Over three weeks have passed since I completed my Laidlaw Internship in Research and Leadership. I reminisce and recount, fondly, the days I spent in the art library at the Victoria and Albert Museum, the hours pored over sketches and photographs of some of Alexander McQueen’s most stunning garments, and the time invested into the fashion conferences that I would attend at London College of Fashion. Every time someone asks me, ‘How was your summer? How was Laidlaw?’ I fondly remember these things.
It is not an exaggeration to say that I have just had the best summer of my undergraduate degree. I was in a city that I love (London), reading about and researching my favourite artist and fashion designer (Alexander McQueen), and getting paid to do it. There is a beautiful freedom to the Laidlaw Internship Programme; to choose a topic you love and immerse yourself in it, to become a specialist in it. I’m sure everyone would love their jobs if they could do what I spent my time doing over the summer for the rest of their lives.
I witnessed my confidence grow exponentially over the course of the nine weeks, as I expanded my understanding of performance art, the works of Alexander McQueen and the fashion world in general, and learnt to be secure in my knowledge of it. I have never felt so bold in making an argument in a research essay—to say with assurance that fashion should be considered an art form, and that I had unearthed the evidence to prove it. However, I noticed that my confidence also grew personally. As I took on the responsibility for my time management, my work load, and every detail of my research project, I felt myself improving organisational and management skills. In addition to this, I was constantly meeting new people: fashion curators, researchers at the V&A, art magazine editors, artists… I made sure to take all their business cards, try and make friends, and network with them. These are assets that I know will serve me well for life after graduation, and I felt myself maturing into a young woman that would be able to navigate herself with courage in the ‘real world’.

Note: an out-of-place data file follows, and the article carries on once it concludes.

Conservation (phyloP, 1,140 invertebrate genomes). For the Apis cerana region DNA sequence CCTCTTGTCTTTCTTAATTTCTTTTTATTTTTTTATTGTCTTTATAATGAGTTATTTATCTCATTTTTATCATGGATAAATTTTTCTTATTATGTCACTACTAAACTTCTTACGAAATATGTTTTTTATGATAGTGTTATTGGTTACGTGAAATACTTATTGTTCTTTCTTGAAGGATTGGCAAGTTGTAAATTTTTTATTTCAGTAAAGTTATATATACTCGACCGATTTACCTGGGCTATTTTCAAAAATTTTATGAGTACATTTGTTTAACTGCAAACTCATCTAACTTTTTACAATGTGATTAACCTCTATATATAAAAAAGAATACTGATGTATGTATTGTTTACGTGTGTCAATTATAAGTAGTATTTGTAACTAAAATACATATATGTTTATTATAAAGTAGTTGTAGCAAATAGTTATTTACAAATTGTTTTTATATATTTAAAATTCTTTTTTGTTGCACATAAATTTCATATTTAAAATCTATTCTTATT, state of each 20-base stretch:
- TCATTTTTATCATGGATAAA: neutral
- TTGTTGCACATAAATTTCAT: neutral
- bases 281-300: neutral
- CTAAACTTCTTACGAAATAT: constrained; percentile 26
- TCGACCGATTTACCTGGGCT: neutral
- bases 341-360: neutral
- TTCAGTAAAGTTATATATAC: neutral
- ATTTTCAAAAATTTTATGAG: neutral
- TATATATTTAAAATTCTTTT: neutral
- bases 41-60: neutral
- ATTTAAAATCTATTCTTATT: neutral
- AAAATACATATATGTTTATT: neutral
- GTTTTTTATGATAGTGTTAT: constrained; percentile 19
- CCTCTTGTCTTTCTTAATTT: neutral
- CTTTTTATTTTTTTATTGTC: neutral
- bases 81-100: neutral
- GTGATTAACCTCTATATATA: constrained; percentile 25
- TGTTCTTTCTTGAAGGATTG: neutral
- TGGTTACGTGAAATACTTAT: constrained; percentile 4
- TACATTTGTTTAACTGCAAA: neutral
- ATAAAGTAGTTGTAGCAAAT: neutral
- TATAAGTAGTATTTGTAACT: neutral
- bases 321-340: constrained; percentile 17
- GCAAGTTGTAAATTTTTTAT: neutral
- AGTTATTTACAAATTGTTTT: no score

But I hate the term ‘real world’. Because if the real world equates to life after graduation, what meaning would my life at St Andrews have? If it had not been for my involvement with the Laidlaw Internship during my time at university, I would not have learnt the essential skills that I picked up, and I would not have discovered what I was truly passionate about in terms of careers. University life does entail the real world, and the societies that I am involved with here, the positions of leadership I take up, and the internships that I participate in all contribute to who I am right now. And right now, I am fascinated by my life, I am ridiculously excited for what I will end up doing next year, and I am unafraid of the uncertainty of fourth year. Laidlaw has prepared me for this year wonderfully—I am ready to finish my final year at university strong, and move on graciously to the next big thing.
Words and Images by Vienna Kim.